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The New York-based fashion designer, has been a major setback following the release of a new range of hoodies inspired by a series of mass school shootings.
The founder and designer of the Bstroy, a Brick Company, and is confronted with criticism after the opening of the Spring 2020 collection this week, which was marked by a series of t-shirts with the names of the schools, where the horrible mass shootings took place.
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The design looked worn out and riddled with bullet holes.
The company posted the design on Instagram, but it’s followers have been quick to condemn the styles of their apparent lack of sensitivity and taste.
“The exploitation of the deaths of children who are not older than 18 years of age, for personal financial gain, it is just there isn’t it? Hopefully it will give all the profits to charity….'” a user comment below the photo of a Columbine-quality.
A person who is alleged to have survived the 2012 Sandy Hook shootings in which 26 people, some as young as 6, were killed, called the project “offensive” and “right.”
“I want to plead with you to take it down out of respect for the victims, the survivors and their families,” the post continued.
Another person said, “The fact that you have a sweater with holes in it to represent bullet holes from a shoot-out in which children were MURDERED, is horrific. This is disgusting.”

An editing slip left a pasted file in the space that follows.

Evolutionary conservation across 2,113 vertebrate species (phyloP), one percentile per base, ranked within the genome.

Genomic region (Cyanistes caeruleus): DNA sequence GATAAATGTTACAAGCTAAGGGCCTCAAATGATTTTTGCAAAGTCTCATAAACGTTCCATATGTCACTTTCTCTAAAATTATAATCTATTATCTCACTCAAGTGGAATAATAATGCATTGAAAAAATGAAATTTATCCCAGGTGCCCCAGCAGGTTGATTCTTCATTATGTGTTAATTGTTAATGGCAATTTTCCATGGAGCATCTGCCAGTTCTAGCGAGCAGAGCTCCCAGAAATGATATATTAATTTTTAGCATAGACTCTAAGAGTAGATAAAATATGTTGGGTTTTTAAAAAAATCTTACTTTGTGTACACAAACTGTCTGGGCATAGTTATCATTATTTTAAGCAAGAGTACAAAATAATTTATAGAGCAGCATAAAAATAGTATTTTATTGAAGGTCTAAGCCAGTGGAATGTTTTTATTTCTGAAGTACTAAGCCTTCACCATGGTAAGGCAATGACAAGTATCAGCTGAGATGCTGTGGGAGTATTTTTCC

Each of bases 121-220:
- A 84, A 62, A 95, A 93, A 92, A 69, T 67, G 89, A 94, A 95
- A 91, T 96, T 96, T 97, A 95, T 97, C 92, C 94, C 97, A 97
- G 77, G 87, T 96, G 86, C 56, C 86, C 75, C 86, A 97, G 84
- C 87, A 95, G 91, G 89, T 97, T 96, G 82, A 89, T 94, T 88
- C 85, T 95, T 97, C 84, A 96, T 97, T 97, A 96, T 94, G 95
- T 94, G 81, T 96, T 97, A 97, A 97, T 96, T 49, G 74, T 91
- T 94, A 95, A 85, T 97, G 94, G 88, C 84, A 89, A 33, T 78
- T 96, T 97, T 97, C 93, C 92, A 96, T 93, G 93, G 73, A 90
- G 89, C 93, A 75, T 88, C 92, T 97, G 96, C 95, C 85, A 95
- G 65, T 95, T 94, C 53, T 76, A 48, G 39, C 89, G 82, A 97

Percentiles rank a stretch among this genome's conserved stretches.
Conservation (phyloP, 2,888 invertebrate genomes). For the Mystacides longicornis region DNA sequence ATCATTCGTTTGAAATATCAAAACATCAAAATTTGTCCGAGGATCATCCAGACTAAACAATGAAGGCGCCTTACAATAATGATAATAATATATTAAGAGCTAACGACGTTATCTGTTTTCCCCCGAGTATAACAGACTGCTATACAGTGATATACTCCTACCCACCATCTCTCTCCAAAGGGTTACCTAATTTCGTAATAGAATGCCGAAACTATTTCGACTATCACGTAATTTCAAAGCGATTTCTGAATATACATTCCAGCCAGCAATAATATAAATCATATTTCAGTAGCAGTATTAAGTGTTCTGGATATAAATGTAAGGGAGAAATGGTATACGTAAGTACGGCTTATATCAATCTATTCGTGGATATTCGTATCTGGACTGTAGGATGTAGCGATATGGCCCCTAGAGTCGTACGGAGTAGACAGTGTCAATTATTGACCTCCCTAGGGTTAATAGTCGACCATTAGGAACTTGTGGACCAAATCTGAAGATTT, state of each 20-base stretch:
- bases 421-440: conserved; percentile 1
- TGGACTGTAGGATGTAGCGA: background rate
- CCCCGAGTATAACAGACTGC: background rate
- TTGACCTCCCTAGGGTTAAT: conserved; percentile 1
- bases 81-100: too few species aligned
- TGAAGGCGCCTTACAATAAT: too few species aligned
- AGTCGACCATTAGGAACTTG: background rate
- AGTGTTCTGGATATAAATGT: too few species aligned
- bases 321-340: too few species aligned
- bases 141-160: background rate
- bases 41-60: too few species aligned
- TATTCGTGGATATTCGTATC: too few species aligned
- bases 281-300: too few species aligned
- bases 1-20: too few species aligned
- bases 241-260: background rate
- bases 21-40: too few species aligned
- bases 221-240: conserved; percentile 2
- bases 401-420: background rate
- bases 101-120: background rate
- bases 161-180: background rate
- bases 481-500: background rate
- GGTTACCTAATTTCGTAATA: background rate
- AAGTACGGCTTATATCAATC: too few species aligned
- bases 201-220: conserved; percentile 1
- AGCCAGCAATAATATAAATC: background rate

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Two of the other shirts, for that is the shooting at Virginia Tech, and marjory Stoneman Douglas High School, where 32 and 17 students were killed, respectively, have also been listed on the Company’ Instagram.
The company later posted a message on social media that appeared to explain the decision to keep the design of the clothing line after the shooting.
“Sometimes, life can be painfully ironic. As for the irony of dying violently in one place that you should consider in order to have a safe, controlled environment, such as a school,” he wrote. “We have to be reminded of that at the time of a life of vulnerability, being out of breath, and it’s random, but we are also reminded of the infinite potential. It is this very push and pull that makes up the circular motion, that is, the cycle of life.”
The company told NBC that although the clothes were initially meant to be an order to do so, he and a co-designer, Duey Catorze, consider selling them now.
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“We wanted to make a comment on gun violence, and the type of gun violence that have a preventive focus, and where they come from and the empowerment of those affected by the tragedy by telling the stories of the clothes,” he said.
“These hoodies were created with these intentions in mind, and in order to explore any and all of these social issues.”